Original Research ARTICLE
Space Food Experiences: Designing Passenger’s Eating Experiences for Future Space Travel Scenarios
- 1University of Sussex, United Kingdom
- 2Independent researcher, United States
- 3Carnegie Mellon University, United States
- 4BI Norwegian Business School, Norway
Given the increasing possibilities of short- and long-term space travel to the Moon and Mars, it is essential not only to design nutritious foods but also to make eating an enjoyable experience. To date, though, most research on space food design has emphasized the functional and nutritional aspects of food, and there are no systematic studies that focus on the human experience of eating in space. It is known, however, that food has a multi-dimensional and multisensorial role in societies and that sensory, hedonic, and social features of eating and food design should not be underestimated. Here, we present how research in the field of Human-Computer Interaction (HCI) can provide a user-centered design approach to co-create innovative ideas around the future of food and eating in space, balancing functional and experiential factors. Based on our research and inspired by advances in human-food interaction design, we have developed three design concepts that integrate and tackle the functional, sensorial, emotional, social, and environmental/ atmospheric aspects of “eating experiences in space”. We can particularly capitalize on recent technological advances around digital fabrication, 3D food printing technology, and virtual and augmented reality to enable the design and integration of multisensory eating experiences. We also highlight that in future space travel, the target users will diversify. In relation to such future users, we need to consider not only astronauts (current users, paid to do the job) but also paying customers (non-astronauts) who will be able to book a space holiday to the Moon or Mars. To create the right conditions for space travel and satisfy those users, we need to innovate beyond the initial excitement of designing an “eating like an astronaut” experience. To do so we can draw upon prior HCI research in human-food interaction design and build on insights from food science and multisensory research, particularly research that has shown that the environments in which we eat and drink, and their multisensory components, can be crucial for an enjoyable food experience.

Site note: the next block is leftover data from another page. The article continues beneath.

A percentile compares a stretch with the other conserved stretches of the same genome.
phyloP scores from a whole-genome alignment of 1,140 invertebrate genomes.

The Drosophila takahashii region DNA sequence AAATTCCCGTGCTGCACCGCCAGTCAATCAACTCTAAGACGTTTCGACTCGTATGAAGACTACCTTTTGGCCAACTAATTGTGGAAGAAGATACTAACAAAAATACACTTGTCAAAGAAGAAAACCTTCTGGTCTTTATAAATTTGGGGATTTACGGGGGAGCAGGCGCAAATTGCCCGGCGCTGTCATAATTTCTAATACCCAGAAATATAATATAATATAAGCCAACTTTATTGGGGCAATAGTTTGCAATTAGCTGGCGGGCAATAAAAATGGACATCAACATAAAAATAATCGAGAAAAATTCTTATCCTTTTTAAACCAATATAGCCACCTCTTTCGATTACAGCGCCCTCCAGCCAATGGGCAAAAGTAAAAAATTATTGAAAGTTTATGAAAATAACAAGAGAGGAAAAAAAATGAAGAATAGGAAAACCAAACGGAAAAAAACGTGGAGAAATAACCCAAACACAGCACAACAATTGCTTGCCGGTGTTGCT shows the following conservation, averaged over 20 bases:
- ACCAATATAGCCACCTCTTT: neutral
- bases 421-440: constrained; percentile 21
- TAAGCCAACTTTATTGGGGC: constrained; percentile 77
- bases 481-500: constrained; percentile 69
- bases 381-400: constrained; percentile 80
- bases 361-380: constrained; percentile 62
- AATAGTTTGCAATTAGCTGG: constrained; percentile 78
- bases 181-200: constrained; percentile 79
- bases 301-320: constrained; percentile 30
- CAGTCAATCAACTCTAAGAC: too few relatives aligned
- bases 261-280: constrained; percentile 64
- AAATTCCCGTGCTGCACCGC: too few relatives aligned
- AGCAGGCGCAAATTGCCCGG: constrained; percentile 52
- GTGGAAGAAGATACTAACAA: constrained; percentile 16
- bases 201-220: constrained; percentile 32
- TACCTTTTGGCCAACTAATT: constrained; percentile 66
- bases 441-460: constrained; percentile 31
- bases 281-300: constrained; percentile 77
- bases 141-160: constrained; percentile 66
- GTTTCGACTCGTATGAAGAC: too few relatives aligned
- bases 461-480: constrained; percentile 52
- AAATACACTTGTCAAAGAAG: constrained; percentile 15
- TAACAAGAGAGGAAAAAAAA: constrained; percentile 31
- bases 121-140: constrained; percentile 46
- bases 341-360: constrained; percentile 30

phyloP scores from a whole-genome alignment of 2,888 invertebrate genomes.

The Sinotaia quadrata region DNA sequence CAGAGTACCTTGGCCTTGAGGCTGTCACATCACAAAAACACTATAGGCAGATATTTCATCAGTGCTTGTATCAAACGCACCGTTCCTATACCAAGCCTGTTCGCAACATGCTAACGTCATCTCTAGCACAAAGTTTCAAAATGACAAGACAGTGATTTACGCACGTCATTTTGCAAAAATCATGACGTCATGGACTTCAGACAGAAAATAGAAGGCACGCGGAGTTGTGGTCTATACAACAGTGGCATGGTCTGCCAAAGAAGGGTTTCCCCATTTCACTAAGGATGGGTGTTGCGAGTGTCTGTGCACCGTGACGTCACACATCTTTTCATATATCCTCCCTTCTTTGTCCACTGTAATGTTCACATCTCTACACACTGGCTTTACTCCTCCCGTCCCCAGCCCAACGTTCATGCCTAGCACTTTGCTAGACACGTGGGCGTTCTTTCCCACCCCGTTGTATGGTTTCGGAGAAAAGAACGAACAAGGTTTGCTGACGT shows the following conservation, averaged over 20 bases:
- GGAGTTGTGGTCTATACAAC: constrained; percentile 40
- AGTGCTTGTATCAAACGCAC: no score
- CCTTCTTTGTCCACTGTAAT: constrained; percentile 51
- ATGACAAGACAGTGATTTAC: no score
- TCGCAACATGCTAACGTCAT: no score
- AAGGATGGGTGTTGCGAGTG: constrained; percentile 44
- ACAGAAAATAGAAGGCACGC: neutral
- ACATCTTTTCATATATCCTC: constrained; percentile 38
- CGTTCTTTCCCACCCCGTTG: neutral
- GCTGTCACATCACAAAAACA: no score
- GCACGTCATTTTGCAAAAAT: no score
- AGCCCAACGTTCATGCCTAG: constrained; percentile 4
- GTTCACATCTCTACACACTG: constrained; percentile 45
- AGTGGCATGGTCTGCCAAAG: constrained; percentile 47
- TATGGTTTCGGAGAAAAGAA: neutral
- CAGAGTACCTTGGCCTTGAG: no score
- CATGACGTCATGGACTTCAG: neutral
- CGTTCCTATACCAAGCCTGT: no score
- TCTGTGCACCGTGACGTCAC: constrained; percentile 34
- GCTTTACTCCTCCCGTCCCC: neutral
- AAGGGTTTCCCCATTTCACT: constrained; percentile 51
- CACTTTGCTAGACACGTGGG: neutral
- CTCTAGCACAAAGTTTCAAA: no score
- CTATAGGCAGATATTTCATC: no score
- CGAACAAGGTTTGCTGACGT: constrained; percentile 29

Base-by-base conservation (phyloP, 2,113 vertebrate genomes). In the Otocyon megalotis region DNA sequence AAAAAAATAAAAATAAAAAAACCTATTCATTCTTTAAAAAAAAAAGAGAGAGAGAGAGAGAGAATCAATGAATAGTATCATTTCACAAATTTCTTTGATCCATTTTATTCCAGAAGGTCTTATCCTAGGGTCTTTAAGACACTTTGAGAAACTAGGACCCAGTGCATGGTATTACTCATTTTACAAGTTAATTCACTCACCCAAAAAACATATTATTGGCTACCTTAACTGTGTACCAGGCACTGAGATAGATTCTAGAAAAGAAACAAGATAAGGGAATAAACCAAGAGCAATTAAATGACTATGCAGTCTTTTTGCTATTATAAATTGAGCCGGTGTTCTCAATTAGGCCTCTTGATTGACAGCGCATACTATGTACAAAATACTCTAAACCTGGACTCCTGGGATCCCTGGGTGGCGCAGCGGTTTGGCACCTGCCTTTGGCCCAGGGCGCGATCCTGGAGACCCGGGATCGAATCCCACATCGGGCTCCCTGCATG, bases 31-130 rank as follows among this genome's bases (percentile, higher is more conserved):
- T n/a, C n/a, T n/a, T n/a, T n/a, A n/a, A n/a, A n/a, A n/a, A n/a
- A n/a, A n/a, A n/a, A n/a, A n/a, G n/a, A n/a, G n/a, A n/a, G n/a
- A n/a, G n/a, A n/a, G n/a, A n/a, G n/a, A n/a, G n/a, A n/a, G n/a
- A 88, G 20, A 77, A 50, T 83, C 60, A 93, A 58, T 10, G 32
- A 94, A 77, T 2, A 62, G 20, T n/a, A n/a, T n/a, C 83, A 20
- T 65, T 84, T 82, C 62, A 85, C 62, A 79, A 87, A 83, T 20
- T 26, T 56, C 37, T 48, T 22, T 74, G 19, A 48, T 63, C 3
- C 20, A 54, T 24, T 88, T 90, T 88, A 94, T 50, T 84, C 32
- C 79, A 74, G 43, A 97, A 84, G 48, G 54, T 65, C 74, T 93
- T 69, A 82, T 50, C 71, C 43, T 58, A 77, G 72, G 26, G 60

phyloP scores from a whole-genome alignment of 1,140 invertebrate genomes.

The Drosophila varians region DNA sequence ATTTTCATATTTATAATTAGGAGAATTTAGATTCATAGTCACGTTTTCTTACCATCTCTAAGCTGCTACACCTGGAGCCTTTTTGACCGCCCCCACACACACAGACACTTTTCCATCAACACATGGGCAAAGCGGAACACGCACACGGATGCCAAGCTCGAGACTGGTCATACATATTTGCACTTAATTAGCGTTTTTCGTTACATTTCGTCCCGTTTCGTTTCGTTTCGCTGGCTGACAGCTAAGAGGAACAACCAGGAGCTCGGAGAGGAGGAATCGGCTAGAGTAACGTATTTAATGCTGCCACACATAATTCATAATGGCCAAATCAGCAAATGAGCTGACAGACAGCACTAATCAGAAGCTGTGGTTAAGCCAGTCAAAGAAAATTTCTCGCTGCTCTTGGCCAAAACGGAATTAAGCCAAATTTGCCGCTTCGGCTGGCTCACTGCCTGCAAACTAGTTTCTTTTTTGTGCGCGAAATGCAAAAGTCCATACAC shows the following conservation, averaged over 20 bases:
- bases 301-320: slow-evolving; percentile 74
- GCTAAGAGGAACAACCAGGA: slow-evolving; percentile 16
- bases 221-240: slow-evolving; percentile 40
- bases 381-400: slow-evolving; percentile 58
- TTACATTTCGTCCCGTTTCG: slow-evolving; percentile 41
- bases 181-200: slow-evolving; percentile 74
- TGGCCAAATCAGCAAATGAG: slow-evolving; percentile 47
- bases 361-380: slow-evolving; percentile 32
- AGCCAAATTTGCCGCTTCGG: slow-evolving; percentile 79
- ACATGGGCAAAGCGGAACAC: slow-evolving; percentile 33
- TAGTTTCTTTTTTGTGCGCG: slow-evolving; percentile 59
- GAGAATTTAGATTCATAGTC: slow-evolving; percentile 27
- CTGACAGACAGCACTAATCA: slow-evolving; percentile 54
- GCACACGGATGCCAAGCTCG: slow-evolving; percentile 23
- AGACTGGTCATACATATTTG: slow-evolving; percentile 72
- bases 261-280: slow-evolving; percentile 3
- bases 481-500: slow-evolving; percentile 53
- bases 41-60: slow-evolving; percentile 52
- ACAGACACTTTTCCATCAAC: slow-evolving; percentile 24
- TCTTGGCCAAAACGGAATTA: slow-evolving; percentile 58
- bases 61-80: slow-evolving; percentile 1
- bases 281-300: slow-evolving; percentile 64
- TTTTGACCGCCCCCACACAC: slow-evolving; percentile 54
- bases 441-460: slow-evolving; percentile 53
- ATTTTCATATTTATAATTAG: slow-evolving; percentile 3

Keywords: Food, Food-Interaction Design, Multisensory experiences, Human-computer interaction (HCI), Human Space travel, eating experiences
Received: 02 May 2019;
Accepted: 02 Jul 2019.
Edited by:Javier Jaen, Polytechnic University of Valencia, Spain
Reviewed by:Claus-Christian Carbon, University of Bamberg, Germany
Yoram Chisik, University of Madeira, Portugal
Copyright: © 2019 Obrist, Tu, Yao and Velasco. This is an open-access article distributed under the terms of the Creative Commons Attribution License (CC BY). The use, distribution or reproduction in other forums is permitted, provided the original author(s) and the copyright owner(s) are credited and that the original publication in this journal is cited, in accordance with accepted academic practice. No use, distribution or reproduction is permitted which does not comply with these terms.
* Correspondence: Prof. Marianna Obrist, University of Sussex, Brighton, United Kingdom, email@example.com